Cranberries and urinary tract health are often in the news, with both positive and negative reports. Headlines range from “Cranberry Juice Does Not Help” to “Cranberry Juice Does Help.” Cranberry controversy abounds.
So, what is the real story? Does drinking cranberry juice help keep your urinary tract healthy? We’ll answer these questions, and more, in this article.
Let’s start with some basics about urinary tract health.
What may cause urinary tract infections (UTIs)?
Bacteria from the colon and rectal area cause most urinary concerns. These bacteria enter the urinary tract through the urethra, the tube that carries urine out of the body. Bacteria use special hair-like structures called P-fimbria to stick to the wall of the urinary tract. Once the bacteria are attached, they can multiply and cause urinary tract infections.
Women are more likely to have a urinary tract infection than men. According to Dr. Martha Boone, Board Certified Urologist, about 95% of urinary concerns among people under 50 years of age occur in women. Women have higher rates because a woman’s urethra is shorter than a man’s urethra. Therefore, bacteria have less distance to travel to reach a woman’s bladder.
Also, women are at higher risk for a urinary tract infection during pregnancy, as well as after menopause. Decreased estrogen levels after menopause can allow the overgrowth of bacteria at the urinary opening.
Sexual activity is a risk factor in women, too. During intercourse, bacteria from the rectal and vaginal area can enter the urethra, potentially causing a concern. Therefore, it is important for women to urinate after sex to help flush the bacteria out of the body. Also, be sure to wipe from front to back after urinating, which helps keep bacteria from getting into the urethra.
Cranberries and Urinary Tract Infections (UTIs)
Cranberry has been a long-standing folk remedy for various bladder issues.* Researchers used to think cranberries were beneficial because of their acidity. However, drinking normal amounts of cranberry juice hasn’t been shown to make urine more acidic.
In recent years, research has revealed that cranberries naturally contain a specific group of compounds that may be beneficial. Top cranberry researcher Amy Howell, Ph.D. first isolated cranberries’ secret. She determined that compounds naturally found in cranberries bind to E. coli bacteria, preventing them from sticking to the urinary tract walls and causing an infection.* This binding makes it easier for the bad bacteria to be flushed out in the urine before a problem can start.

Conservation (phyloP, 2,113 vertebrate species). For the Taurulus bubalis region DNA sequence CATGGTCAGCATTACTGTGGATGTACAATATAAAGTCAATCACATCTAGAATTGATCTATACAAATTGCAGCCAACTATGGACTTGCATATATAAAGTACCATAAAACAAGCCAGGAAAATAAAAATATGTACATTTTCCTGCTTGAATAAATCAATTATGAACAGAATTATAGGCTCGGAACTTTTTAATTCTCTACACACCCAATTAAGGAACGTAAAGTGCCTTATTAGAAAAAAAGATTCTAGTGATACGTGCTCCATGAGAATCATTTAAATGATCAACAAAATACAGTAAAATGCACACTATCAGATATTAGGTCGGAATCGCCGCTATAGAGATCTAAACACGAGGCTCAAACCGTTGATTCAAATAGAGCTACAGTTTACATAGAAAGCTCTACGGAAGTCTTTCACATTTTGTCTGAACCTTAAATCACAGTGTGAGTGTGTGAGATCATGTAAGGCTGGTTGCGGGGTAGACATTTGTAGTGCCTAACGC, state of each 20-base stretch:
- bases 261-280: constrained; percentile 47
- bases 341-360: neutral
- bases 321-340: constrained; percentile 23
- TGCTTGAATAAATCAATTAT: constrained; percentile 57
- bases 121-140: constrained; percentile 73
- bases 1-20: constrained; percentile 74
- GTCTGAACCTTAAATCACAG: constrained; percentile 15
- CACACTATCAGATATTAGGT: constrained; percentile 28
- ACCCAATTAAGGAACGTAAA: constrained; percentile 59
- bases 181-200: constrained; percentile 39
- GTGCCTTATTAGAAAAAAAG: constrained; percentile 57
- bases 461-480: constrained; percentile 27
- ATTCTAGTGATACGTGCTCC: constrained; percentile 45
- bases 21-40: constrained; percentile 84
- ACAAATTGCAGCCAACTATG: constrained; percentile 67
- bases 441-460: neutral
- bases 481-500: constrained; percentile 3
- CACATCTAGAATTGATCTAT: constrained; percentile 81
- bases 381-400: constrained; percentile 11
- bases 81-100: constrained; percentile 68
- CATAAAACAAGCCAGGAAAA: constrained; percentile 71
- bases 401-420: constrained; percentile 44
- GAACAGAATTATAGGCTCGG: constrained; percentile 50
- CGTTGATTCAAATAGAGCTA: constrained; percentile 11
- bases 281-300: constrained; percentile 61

Does cranberry juice help keep your urinary tract healthy?
Possibly. There is a fair amount of research that suggests that cranberry juice can help keep your urinary tract healthy.* One study in women with a recent history of urinary infections found that drinking 240 ml of a cranberry juice cocktail daily could help.* Other studies have also investigated the benefits of cranberry juice and have concluded that cranberry may offer protective effects.*
According to the FDA, limited and inconsistent scientific evidence shows that by consuming one serving (8 oz) each day of a cranberry juice beverage, healthy women who have had a urinary tract infection (UTI) may reduce their risk of recurrent UTI.
What should you do if you have a urinary tract infection (UTI)?
Cranberry juice cannot treat an active urinary infection. Once bacteria have attached to the urinary tract and made themselves at home, cranberry juice won’t be much help If you are currently experiencing urinary tract issues, contact your healthcare provider.
How much cranberry do you need to support urinary tract health?
Research suggests that drinking 8-10 ounces of 27% cranberry juice cocktail per day can help support urinary tract health – but what about other forms of cranberry? According to the Cranberry Institute, an eight-ounce serving of 27% cranberry juice cocktail offers the same health benefits as:
- ¼ cup fresh cranberries
- 1/3 cup dried cranberries
- ¼ cup cranberry sauce
- 2 ounces 100% cranberry juice
You have one more option to get your daily dose of cranberry: supplements. Limited scientific evidence shows that by consuming 500 mg each day of cranberry dietary supplement, healthy women who have had a urinary tract infection (UTI) may reduce their risk of recurrent UTI. So, look for a cranberry supplement that has at least 500 mg of cranberry and 36 mg of proanthocyanidins (PACs). PACs are the unique, key component of cranberries that makes them so effective for urinary tract infections.*
While cranberries may not be the solution for all your health concerns, they’re certainly promising in the realm of urinary tract infections.* So, if you’re struggling with urinary concerns, talk with your healthcare provider to find out if you’d benefit from a daily dose of cranberry juice, or even a high-quality cranberry supplement.*